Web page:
Distribution and habitat

Tigers live only in Asia . The places they are looking to live have to offer some kind of natural protection , water, and prey on which they can feed.

They do not live in herds, although males may let females enter their territory . Each species has a specific habitat, from forests and rainforests to savannas , grasslands, and mangroves. They also tend to inhabit rocky mountains.

  1. Hybrids

A hybrid animal is one that is obtained by crossing two different species.

  • Liger  It is a cross between a male lion and a female tiger. Both in physical characteristics and in their behavior a combination of both species is observed, but their size is much larger: they have the appearance of a gigantic lion with tiger stripes. Although the males are sterile, the females are fertile.
  • Tigon.  Cross between male tiger and lioness. They look like a lion with tiger stripes, but are smaller than either parent.

  1. Subspecies


  • Bengal tiger.  It lives in India , Bangladesh, Nepal, Bhutan and Burma. The total population is approximately 2000 specimens, most of which are found in India.
  • Indochinese tiger.  Lives in Cambodia, China, Laos, Burma, Thailand, and Vietnam. The number of copies is calculated between 700 and 1,300.
  • Malay tiger.  Its population is just over 500 specimens, all on the Malay Peninsula.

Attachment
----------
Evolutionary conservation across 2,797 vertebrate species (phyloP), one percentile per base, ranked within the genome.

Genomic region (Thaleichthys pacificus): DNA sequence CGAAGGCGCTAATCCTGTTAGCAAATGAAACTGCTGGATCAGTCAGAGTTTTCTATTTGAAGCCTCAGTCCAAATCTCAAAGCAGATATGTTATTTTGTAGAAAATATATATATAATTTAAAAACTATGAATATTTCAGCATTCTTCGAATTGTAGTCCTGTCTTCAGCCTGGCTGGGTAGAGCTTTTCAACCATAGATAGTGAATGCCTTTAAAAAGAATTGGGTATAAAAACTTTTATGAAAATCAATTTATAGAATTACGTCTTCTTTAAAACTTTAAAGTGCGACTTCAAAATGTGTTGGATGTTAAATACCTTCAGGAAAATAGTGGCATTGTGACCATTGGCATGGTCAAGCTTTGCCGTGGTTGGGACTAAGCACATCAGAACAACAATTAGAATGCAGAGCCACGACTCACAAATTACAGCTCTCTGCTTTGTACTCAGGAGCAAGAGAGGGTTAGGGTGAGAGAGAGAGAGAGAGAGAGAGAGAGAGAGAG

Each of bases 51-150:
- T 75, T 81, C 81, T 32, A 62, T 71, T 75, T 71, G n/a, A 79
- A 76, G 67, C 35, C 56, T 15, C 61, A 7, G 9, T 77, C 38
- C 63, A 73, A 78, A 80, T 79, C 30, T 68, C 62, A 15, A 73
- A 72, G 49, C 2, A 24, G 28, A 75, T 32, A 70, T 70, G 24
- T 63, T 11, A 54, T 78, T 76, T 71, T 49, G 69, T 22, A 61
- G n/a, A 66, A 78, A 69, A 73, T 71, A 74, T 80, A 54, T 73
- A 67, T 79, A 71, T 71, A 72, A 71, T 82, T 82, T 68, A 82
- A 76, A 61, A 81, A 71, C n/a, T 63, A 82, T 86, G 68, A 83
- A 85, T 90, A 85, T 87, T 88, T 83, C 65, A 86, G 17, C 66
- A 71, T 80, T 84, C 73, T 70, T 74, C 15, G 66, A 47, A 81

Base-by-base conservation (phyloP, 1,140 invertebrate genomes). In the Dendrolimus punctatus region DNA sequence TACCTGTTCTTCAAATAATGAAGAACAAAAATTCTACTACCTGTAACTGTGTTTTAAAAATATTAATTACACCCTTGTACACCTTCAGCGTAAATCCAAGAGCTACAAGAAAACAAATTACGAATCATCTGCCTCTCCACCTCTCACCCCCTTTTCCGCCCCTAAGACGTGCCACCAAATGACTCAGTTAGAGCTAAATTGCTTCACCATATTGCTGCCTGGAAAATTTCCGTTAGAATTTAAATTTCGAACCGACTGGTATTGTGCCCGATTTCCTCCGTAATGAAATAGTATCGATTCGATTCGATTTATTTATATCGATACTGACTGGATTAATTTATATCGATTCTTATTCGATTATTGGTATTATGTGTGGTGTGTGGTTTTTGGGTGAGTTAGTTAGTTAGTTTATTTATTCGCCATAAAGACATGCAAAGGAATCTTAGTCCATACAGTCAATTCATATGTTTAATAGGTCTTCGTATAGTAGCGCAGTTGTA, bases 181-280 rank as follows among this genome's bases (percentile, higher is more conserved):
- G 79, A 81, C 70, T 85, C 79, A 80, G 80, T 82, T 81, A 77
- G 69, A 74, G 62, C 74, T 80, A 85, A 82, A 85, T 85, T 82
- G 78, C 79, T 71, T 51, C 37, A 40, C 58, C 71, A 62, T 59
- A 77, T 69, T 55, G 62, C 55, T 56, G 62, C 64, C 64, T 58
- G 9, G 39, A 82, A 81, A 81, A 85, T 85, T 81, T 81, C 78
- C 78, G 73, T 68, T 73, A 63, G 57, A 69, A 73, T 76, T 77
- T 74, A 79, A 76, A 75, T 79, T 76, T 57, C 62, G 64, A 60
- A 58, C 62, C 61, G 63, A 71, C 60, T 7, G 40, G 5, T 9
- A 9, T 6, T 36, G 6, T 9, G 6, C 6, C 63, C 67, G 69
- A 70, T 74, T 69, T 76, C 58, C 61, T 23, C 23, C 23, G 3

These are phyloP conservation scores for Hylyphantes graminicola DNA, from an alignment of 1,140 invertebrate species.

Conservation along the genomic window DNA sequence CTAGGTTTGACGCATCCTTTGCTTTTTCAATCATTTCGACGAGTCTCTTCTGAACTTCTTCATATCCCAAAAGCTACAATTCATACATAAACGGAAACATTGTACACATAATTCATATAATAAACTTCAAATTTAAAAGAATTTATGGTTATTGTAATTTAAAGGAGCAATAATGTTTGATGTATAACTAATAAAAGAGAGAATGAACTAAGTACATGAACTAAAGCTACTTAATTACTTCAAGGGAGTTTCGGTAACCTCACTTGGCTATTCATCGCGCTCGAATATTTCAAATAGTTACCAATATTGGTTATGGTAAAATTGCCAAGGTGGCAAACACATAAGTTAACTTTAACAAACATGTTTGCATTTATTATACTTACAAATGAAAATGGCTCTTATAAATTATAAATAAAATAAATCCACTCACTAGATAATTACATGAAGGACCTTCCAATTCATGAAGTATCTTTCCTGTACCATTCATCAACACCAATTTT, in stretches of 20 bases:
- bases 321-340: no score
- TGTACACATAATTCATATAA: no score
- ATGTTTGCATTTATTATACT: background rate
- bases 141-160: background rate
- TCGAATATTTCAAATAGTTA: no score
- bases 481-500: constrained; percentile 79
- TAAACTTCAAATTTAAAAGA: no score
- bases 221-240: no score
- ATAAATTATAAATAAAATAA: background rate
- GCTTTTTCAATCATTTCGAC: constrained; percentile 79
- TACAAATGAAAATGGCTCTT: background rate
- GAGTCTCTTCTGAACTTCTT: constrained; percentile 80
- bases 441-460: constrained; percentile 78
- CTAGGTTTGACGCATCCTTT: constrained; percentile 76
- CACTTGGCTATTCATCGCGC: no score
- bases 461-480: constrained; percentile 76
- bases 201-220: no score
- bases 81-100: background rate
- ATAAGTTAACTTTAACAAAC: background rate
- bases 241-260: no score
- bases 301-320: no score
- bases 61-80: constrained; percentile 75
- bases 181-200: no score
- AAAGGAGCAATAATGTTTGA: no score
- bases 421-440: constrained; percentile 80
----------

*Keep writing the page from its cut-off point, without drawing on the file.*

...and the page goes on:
• Sumatran tiger.  Less than 500 specimens survive, living on the island of Sumatra (Indonesia)
  • Amur tiger.  Protected species of Siberia, with only 400 specimens. A thick layer of fat protects it from extreme cold.
  • South China tiger.  The most threatened species of tiger, with only 59 specimens living in captivity.

The above content published at Collaborative Research Group is for informational and educational purposes only and has been developed by referring to reliable sources and recommendations from technology experts. We do not have any contact with official entities nor do we intend to replace the information that they emit.


MA student of the TransAtlantic Masters program at UNC-Chapel Hill. Political Science with a focus on European Studies. Expressed ideas are open to revision. He not only covers Technical articles but also has skills in the fields of SEO, graphics, web development and coding. .